Rather than looking at biological materials and their potential for lasing, work package 2 is focused on developing lasers that either comprise of single cells or that are sufficiently small and biocompatible to be inserted into single living cells. The goal is then also to pioneer applications of these microlasers, e.g. for cell tagging via ultra-dense wavelength multiplexing, or for intracellular sensing by measuring small spectral shifts of laser wavelength. Based on a breakthrough publication by Prof Gather just before the start of ABLASE, the team has now made very substantial improvements in this area. In particular, a considerably more efficient way of introducing microlasers into cells has been established. This technique translates a method from molecular biology that is normally used to transfer foreign DNA into cells. There has also been considerable progress in developing better understanding of lasers that are comprised of single living cells. In particular, a method was developed and optimized that uses externally administered fluorescent markers rather than having to rely on the cellular machinery to produce fluorescent proteins. The cellular lasers obtained in this way were then characterized by a range of innovative spectroscopy methods, including angled resolved Fourier mapping, to study the photonic confinement effect induced by the cell.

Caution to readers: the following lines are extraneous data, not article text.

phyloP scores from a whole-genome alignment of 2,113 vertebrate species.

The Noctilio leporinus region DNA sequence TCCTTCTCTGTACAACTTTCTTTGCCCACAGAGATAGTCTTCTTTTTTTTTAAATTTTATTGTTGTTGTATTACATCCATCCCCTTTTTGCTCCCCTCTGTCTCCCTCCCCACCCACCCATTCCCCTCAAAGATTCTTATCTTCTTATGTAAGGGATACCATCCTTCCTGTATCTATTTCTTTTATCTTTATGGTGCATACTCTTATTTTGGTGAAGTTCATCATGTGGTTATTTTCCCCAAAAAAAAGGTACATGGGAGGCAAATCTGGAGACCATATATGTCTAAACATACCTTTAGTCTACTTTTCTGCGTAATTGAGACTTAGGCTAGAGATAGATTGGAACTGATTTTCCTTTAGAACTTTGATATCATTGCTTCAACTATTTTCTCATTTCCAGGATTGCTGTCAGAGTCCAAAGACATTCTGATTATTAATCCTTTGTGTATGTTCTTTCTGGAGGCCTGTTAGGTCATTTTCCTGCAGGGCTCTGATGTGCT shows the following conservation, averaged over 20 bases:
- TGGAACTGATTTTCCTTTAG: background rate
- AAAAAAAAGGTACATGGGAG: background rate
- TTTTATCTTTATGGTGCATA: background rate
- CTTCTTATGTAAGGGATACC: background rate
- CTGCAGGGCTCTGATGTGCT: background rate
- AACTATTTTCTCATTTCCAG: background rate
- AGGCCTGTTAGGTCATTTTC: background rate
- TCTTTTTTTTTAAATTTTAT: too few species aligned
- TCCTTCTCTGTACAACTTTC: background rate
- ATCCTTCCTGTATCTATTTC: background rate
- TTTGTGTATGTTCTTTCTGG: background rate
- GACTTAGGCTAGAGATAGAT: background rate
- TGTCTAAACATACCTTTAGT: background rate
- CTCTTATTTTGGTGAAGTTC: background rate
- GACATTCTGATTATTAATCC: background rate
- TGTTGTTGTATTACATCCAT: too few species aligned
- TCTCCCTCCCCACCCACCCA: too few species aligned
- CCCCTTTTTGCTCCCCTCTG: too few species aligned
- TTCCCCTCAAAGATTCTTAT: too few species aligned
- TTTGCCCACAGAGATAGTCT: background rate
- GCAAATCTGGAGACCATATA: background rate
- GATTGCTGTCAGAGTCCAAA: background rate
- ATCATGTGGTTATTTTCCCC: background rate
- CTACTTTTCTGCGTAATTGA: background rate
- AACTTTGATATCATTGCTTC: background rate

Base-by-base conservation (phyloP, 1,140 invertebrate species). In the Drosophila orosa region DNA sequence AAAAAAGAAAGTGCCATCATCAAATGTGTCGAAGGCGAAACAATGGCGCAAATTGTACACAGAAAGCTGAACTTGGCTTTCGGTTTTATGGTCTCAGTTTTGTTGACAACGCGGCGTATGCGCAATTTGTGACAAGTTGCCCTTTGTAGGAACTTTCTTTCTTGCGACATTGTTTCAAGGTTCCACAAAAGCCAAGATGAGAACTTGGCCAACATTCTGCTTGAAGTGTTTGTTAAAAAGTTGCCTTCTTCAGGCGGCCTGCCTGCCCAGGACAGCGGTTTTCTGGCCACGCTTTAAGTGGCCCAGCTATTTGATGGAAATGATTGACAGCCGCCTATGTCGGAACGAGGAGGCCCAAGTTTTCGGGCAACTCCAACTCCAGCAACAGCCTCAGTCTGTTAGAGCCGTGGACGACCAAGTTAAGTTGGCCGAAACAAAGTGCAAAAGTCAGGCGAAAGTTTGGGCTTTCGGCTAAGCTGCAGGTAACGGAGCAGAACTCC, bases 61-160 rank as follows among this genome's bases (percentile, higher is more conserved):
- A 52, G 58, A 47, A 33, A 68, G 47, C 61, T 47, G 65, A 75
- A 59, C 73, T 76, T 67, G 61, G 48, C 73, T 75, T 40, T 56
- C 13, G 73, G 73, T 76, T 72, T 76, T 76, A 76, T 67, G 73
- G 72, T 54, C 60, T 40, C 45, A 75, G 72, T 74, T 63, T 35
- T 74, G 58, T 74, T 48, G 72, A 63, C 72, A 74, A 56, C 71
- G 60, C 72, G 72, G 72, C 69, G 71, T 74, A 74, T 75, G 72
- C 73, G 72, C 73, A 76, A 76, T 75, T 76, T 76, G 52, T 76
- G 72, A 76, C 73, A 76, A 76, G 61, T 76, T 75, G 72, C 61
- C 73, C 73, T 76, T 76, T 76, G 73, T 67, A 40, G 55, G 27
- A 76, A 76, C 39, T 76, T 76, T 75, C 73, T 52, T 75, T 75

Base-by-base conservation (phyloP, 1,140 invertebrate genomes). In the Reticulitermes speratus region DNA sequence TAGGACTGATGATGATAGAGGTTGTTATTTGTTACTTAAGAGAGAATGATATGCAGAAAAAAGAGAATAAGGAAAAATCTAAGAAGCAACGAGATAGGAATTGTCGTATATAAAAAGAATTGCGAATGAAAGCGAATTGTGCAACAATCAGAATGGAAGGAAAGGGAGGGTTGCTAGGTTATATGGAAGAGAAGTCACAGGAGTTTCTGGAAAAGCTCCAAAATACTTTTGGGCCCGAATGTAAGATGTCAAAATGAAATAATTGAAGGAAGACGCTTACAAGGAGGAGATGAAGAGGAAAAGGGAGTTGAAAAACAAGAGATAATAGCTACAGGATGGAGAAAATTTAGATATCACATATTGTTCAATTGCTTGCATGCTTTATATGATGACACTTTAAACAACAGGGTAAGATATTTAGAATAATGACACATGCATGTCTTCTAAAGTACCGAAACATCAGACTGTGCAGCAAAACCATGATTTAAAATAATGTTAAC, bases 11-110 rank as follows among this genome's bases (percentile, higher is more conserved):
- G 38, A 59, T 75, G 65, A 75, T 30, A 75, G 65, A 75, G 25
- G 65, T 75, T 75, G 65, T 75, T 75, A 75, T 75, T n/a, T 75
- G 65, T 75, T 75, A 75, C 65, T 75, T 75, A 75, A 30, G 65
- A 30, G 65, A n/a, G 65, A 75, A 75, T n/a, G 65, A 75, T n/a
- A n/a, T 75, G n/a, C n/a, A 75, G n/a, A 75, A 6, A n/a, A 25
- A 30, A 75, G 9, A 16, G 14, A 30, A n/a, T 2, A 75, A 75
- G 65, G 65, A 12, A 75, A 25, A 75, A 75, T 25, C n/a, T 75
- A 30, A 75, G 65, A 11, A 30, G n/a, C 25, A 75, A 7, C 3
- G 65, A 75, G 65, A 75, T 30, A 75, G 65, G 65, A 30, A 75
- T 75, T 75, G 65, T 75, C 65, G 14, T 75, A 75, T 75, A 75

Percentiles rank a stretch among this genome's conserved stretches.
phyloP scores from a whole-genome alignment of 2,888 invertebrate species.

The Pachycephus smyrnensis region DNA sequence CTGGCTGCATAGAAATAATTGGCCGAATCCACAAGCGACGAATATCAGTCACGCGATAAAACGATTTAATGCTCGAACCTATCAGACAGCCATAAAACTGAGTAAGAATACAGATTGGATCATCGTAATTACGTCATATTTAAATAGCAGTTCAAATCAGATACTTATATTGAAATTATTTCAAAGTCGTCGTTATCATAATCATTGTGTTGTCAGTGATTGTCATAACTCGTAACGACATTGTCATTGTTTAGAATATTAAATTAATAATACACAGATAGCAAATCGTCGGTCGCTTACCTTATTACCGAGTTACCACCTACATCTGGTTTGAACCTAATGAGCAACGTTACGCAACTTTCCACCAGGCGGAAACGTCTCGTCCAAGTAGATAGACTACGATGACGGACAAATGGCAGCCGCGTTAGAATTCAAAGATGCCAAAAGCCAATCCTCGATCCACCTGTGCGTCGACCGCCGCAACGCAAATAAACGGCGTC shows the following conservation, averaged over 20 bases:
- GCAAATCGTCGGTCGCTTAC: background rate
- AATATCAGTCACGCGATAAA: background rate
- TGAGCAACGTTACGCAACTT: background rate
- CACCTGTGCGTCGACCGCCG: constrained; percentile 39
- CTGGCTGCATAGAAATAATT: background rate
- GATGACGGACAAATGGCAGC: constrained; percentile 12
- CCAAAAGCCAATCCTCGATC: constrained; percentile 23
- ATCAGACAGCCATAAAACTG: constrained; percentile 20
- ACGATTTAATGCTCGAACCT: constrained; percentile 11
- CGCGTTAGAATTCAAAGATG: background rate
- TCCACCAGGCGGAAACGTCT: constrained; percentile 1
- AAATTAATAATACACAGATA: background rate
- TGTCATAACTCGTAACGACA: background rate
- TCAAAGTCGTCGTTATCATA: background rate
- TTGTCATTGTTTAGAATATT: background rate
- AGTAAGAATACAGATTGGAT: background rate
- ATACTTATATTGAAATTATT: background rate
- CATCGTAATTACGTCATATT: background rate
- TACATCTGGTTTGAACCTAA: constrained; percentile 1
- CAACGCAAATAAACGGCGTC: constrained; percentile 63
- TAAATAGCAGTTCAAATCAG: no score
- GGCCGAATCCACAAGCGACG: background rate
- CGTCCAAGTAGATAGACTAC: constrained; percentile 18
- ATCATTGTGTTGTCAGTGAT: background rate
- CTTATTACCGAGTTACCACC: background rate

The high profile scientific results described in 1.1. above have been enabled and underpinned by a number of novel and unconventional methodologies.
Particular examples include the adaption and use of innovative hyperspectral Fourier spectroscopy modalities that allow single shot measurements of the spectral and angular composition of the light emitted by the lasers developed within ABLASE (applies to work package 1 and 2).
Fabrication of the protein polariton lasers in work package 1 has required development of a number of new methodologies. The cavities used for these lasers are produced in a solution-based lamination approach, thus avoiding complex and error prone vacuum deposition of the top mirror but instead allowing to use commercially available high-performance mirrors (Dietrich et al, Science Advances 2, e1600666 (2016); see 1.1. above for further details). Another first in this context is the use of laser writing to intentional induce local bleaching of the protein thin film and thus modify the microscopic refractive index landscape (Dietrich et al, Advanced Optical Materials 5, 1600659 (2017), see 1.1. above for further details).
In work package 2, the adaptation and modification of a method known from molecular biology to improve the efficiency of introducing lasers into cells represents a further specific example of a novel and unconventional methodology (Schubert et al, Scientific Reports 7, 40877 (2017)). It could be argued, however, the most outputs from work package 2 are about developing new methodology for cell biology, biomechanics and pathology.